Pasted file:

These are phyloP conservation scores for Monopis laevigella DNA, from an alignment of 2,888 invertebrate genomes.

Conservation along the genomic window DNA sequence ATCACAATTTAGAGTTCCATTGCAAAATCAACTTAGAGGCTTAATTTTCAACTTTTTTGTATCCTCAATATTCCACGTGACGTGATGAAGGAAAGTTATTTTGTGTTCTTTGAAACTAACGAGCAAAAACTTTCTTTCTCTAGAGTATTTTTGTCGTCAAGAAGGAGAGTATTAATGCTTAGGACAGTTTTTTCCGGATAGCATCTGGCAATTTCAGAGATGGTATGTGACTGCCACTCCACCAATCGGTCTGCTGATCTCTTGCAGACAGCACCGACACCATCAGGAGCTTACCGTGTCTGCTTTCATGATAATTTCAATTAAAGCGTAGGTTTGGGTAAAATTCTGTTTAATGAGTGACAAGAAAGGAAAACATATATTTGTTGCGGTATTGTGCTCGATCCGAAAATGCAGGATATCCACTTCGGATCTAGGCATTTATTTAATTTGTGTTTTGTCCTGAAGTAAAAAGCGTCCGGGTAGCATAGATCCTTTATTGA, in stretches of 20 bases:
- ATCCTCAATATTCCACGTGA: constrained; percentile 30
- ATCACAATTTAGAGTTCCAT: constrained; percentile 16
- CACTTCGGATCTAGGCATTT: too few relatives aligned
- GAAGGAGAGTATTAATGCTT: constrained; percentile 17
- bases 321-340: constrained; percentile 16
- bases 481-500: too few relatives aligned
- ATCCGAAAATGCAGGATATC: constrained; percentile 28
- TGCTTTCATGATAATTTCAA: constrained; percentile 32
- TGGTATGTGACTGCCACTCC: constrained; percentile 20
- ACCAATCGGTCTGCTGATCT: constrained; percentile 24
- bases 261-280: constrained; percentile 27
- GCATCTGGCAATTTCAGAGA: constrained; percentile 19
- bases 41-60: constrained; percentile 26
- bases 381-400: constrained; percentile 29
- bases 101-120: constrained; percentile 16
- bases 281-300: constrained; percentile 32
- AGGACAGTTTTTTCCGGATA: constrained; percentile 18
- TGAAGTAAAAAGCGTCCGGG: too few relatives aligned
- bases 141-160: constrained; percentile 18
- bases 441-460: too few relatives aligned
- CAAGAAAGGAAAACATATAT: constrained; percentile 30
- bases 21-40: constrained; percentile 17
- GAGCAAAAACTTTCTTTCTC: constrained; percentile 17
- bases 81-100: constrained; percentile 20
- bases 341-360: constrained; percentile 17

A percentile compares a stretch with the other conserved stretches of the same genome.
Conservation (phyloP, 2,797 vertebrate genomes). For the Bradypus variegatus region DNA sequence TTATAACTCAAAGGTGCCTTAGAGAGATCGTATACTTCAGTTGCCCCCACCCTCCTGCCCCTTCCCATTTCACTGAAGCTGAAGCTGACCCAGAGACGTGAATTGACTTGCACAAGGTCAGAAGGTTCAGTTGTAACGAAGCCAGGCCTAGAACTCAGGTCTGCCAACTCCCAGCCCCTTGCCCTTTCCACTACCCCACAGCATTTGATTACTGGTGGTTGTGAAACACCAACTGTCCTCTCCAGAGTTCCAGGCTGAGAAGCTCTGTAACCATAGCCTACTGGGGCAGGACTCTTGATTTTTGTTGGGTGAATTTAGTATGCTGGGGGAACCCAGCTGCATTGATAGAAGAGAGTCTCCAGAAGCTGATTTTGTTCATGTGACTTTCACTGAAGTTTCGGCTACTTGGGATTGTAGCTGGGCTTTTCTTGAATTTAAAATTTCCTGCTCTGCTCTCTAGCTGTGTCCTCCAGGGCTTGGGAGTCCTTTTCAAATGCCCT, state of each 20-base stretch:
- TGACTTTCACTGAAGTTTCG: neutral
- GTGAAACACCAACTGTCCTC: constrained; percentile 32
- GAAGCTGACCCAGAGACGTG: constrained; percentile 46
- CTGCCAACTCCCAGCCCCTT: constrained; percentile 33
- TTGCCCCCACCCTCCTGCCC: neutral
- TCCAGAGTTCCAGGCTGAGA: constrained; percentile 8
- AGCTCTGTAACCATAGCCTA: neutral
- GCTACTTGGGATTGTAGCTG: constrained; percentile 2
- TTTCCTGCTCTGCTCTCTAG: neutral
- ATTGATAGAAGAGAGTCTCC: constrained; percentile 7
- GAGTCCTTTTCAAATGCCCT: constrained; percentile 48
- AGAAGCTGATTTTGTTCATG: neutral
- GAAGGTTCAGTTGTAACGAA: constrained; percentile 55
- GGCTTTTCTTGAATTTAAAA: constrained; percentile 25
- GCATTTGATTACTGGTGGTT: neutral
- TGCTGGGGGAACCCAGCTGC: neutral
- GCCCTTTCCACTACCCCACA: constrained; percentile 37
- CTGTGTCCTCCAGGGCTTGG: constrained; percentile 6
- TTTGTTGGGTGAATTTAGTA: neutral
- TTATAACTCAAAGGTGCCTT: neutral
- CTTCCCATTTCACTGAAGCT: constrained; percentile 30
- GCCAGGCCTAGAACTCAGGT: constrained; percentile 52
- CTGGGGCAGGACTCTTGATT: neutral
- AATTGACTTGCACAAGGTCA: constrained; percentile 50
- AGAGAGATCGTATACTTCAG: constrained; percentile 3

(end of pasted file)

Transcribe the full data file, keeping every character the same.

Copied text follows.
These are phyloP conservation scores for Monopis laevigella DNA, from an alignment of 2,888 invertebrate genomes.

Conservation along the genomic window DNA sequence ATCACAATTTAGAGTTCCATTGCAAAATCAACTTAGAGGCTTAATTTTCAACTTTTTTGTATCCTCAATATTCCACGTGACGTGATGAAGGAAAGTTATTTTGTGTTCTTTGAAACTAACGAGCAAAAACTTTCTTTCTCTAGAGTATTTTTGTCGTCAAGAAGGAGAGTATTAATGCTTAGGACAGTTTTTTCCGGATAGCATCTGGCAATTTCAGAGATGGTATGTGACTGCCACTCCACCAATCGGTCTGCTGATCTCTTGCAGACAGCACCGACACCATCAGGAGCTTACCGTGTCTGCTTTCATGATAATTTCAATTAAAGCGTAGGTTTGGGTAAAATTCTGTTTAATGAGTGACAAGAAAGGAAAACATATATTTGTTGCGGTATTGTGCTCGATCCGAAAATGCAGGATATCCACTTCGGATCTAGGCATTTATTTAATTTGTGTTTTGTCCTGAAGTAAAAAGCGTCCGGGTAGCATAGATCCTTTATTGA, in stretches of 20 bases:
- ATCCTCAATATTCCACGTGA: constrained; percentile 30
- ATCACAATTTAGAGTTCCAT: constrained; percentile 16
- CACTTCGGATCTAGGCATTT: too few relatives aligned
- GAAGGAGAGTATTAATGCTT: constrained; percentile 17
- bases 321-340: constrained; percentile 16
- bases 481-500: too few relatives aligned
- ATCCGAAAATGCAGGATATC: constrained; percentile 28
- TGCTTTCATGATAATTTCAA: constrained; percentile 32
- TGGTATGTGACTGCCACTCC: constrained; percentile 20
- ACCAATCGGTCTGCTGATCT: constrained; percentile 24
- bases 261-280: constrained; percentile 27
- GCATCTGGCAATTTCAGAGA: constrained; percentile 19
- bases 41-60: constrained; percentile 26
- bases 381-400: constrained; percentile 29
- bases 101-120: constrained; percentile 16
- bases 281-300: constrained; percentile 32
- AGGACAGTTTTTTCCGGATA: constrained; percentile 18
- TGAAGTAAAAAGCGTCCGGG: too few relatives aligned
- bases 141-160: constrained; percentile 18
- bases 441-460: too few relatives aligned
- CAAGAAAGGAAAACATATAT: constrained; percentile 30
- bases 21-40: constrained; percentile 17
- GAGCAAAAACTTTCTTTCTC: constrained; percentile 17
- bases 81-100: constrained; percentile 20
- bases 341-360: constrained; percentile 17

A percentile compares a stretch with the other conserved stretches of the same genome.
Conservation (phyloP, 2,797 vertebrate genomes). For the Bradypus variegatus region DNA sequence TTATAACTCAAAGGTGCCTTAGAGAGATCGTATACTTCAGTTGCCCCCACCCTCCTGCCCCTTCCCATTTCACTGAAGCTGAAGCTGACCCAGAGACGTGAATTGACTTGCACAAGGTCAGAAGGTTCAGTTGTAACGAAGCCAGGCCTAGAACTCAGGTCTGCCAACTCCCAGCCCCTTGCCCTTTCCACTACCCCACAGCATTTGATTACTGGTGGTTGTGAAACACCAACTGTCCTCTCCAGAGTTCCAGGCTGAGAAGCTCTGTAACCATAGCCTACTGGGGCAGGACTCTTGATTTTTGTTGGGTGAATTTAGTATGCTGGGGGAACCCAGCTGCATTGATAGAAGAGAGTCTCCAGAAGCTGATTTTGTTCATGTGACTTTCACTGAAGTTTCGGCTACTTGGGATTGTAGCTGGGCTTTTCTTGAATTTAAAATTTCCTGCTCTGCTCTCTAGCTGTGTCCTCCAGGGCTTGGGAGTCCTTTTCAAATGCCCT, state of each 20-base stretch:
- TGACTTTCACTGAAGTTTCG: neutral
- GTGAAACACCAACTGTCCTC: constrained; percentile 32
- GAAGCTGACCCAGAGACGTG: constrained; percentile 46
- CTGCCAACTCCCAGCCCCTT: constrained; percentile 33
- TTGCCCCCACCCTCCTGCCC: neutral
- TCCAGAGTTCCAGGCTGAGA: constrained; percentile 8
- AGCTCTGTAACCATAGCCTA: neutral
- GCTACTTGGGATTGTAGCTG: constrained; percentile 2
- TTTCCTGCTCTGCTCTCTAG: neutral
- ATTGATAGAAGAGAGTCTCC: constrained; percentile 7
- GAGTCCTTTTCAAATGCCCT: constrained; percentile 48
- AGAAGCTGATTTTGTTCATG: neutral
- GAAGGTTCAGTTGTAACGAA: constrained; percentile 55
- GGCTTTTCTTGAATTTAAAA: constrained; percentile 25
- GCATTTGATTACTGGTGGTT: neutral
- TGCTGGGGGAACCCAGCTGC: neutral
- GCCCTTTCCACTACCCCACA: constrained; percentile 37
- CTGTGTCCTCCAGGGCTTGG: constrained; percentile 6
- TTTGTTGGGTGAATTTAGTA: neutral
- TTATAACTCAAAGGTGCCTT: neutral
- CTTCCCATTTCACTGAAGCT: constrained; percentile 30
- GCCAGGCCTAGAACTCAGGT: constrained; percentile 52
- CTGGGGCAGGACTCTTGATT: neutral
- AATTGACTTGCACAAGGTCA: constrained; percentile 50
- AGAGAGATCGTATACTTCAG: constrained; percentile 3